• Unfortunately we are products of our upbringings, both the good and the bad. It’s very easy for people to point their fingers at parents but it is much broader than that. While I was reading your post I thought about a documentary I had seen that Chris Rock produced in 2009 titled “Good Hair”. In the documentary Rock talks about a moment he had with his daughter who mentioned that she didn’t want the hair she had, but good hair. Confused, Rock asked her to explain. What ended up happening was that his daughter inevitably explained her desire for what many consider “white women” hair. The film then goes onto explain the history of African American hair and how people perceive it. As a white woman, I honestly would never have even considered the notion of “good vs bad” hair but it was definitely an eye opening film. Everything is about perception. There are far too many factors to single out one when it comes to childrearing. I don’t have any children of my own, but I hope when I do that I never categorize anything, hair, races, or food, as “good” or “bad”.

  • Iris

    This post indeed makes me realize how hateful the world has become and is becoming, because of how we are brought up. When I was in my country, I will see middle eastern tourists with beards and the women with veils and I would exclaim how beautiful their culture is. This is because, I was brought up thinking that everyone has a culture depending on where they grew up and this made us all unique in different ways and even made the world more beautiful. The last time I went to Kroger with my Egyptian friend, an old lady asked her what she was doing in a Christian country? How this old lady could ask that question simply beats my mind and to justify it with Christianity,further worsens the case. Who taught this woman to be that divisive? Her parents or her neighbors? And how come the first thing that comes to my mind when I see someone different is ‘unique’? Is it that I am also unique as I am an international woman of color in America, or is it that I was brought up differently?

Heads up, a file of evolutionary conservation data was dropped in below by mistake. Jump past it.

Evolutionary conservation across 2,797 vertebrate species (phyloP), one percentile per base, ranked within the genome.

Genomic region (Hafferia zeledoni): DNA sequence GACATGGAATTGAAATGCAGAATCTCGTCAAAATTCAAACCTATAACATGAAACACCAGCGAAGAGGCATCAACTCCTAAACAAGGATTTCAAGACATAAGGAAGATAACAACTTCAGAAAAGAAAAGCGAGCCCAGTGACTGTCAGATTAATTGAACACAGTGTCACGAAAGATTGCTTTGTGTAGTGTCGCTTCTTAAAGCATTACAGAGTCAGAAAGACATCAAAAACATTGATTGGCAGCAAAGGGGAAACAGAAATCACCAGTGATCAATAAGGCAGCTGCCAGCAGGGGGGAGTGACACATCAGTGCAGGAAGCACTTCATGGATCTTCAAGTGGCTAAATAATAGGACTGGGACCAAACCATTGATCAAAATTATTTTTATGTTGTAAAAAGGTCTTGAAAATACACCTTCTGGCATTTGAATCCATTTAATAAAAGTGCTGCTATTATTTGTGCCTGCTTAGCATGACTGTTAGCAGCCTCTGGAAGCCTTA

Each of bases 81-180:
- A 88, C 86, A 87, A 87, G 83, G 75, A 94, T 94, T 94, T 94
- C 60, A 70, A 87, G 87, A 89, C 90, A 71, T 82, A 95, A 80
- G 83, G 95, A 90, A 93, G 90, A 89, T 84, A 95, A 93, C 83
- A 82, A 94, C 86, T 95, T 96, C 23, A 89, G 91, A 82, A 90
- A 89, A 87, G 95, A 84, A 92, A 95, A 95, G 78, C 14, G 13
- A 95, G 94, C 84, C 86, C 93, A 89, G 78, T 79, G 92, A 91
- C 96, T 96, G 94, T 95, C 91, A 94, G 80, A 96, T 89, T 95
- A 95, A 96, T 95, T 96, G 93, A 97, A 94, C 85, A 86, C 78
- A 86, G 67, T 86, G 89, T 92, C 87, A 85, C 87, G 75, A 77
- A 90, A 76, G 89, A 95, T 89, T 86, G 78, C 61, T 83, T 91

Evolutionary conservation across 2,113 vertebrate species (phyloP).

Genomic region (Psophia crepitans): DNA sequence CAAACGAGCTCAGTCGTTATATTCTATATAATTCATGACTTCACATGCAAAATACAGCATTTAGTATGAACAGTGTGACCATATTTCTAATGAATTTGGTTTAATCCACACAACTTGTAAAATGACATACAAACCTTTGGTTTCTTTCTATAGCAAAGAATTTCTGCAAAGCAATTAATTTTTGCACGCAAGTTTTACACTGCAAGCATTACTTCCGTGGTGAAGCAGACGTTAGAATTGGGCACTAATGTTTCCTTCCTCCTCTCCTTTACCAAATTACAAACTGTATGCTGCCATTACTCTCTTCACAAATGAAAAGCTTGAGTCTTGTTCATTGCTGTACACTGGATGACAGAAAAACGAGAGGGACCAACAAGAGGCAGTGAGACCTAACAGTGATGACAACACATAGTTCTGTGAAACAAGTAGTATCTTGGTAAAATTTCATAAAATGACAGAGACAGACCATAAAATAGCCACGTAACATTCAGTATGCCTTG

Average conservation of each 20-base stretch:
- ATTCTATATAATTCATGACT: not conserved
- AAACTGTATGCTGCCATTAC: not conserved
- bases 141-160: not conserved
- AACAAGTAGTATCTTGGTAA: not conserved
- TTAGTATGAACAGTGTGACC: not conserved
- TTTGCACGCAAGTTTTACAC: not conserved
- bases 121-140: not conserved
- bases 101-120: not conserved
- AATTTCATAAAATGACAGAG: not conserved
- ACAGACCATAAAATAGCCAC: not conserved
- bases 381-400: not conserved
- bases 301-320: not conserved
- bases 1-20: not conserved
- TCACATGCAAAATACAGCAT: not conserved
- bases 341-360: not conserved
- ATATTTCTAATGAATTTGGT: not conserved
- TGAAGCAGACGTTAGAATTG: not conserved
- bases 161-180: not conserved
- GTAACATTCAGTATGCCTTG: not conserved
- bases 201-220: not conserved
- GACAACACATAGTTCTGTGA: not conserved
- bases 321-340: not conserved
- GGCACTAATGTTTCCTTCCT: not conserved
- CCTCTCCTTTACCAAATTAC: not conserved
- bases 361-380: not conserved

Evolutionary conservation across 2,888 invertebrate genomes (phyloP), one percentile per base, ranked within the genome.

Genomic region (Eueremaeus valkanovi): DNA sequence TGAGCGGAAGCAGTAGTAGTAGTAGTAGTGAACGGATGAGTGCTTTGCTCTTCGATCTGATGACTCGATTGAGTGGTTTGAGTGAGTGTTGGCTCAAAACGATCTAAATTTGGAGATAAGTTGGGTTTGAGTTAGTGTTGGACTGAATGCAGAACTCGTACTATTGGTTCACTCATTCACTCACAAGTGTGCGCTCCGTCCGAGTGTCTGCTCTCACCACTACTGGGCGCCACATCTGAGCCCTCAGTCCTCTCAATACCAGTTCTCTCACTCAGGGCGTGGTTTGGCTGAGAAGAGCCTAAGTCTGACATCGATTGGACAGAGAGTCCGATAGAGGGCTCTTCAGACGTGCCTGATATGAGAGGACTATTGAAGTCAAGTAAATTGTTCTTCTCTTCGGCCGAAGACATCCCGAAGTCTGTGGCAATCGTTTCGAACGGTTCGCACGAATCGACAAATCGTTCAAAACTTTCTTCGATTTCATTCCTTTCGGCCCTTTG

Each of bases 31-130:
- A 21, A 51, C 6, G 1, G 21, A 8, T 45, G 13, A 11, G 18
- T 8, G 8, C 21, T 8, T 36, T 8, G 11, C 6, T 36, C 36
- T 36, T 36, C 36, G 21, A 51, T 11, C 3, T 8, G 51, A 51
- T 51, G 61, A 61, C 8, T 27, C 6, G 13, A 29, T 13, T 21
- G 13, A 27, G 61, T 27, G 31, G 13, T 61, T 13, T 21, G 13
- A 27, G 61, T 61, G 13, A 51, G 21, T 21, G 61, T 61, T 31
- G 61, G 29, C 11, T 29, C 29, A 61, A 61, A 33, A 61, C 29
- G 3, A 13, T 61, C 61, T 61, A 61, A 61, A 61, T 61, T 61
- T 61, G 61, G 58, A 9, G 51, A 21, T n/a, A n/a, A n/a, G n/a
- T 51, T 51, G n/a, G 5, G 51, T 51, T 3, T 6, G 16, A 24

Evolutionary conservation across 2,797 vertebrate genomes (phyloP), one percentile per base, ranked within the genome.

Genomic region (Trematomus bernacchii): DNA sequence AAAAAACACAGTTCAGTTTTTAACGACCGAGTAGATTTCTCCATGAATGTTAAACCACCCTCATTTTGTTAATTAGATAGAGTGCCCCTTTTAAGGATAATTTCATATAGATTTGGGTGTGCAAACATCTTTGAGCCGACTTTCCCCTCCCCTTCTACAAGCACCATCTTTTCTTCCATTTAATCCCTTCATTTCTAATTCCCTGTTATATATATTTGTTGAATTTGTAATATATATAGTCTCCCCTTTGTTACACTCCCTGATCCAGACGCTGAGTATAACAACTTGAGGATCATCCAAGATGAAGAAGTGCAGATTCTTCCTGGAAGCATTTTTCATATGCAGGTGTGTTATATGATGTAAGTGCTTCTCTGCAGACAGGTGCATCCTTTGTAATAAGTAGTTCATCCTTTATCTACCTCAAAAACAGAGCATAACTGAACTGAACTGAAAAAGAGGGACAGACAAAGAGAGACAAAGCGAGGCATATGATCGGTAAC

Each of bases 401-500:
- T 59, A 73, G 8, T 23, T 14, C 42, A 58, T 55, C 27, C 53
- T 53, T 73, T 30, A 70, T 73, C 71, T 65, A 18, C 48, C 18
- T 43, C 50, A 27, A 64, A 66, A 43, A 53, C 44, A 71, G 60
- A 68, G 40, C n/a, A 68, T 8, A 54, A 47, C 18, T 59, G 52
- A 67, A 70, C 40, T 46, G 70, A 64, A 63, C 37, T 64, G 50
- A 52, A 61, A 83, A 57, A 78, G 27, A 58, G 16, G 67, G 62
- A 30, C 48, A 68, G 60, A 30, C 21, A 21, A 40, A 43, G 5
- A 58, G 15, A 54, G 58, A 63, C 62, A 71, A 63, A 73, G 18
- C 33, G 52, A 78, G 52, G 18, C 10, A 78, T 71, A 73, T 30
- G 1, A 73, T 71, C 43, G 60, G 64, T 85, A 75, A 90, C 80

It hurts to see the future ones, raised with this much hate. So much hate that she will feel entitled to approach you and dare to beat you. This is indeed very sad. Embrace your uniqueness, Shi!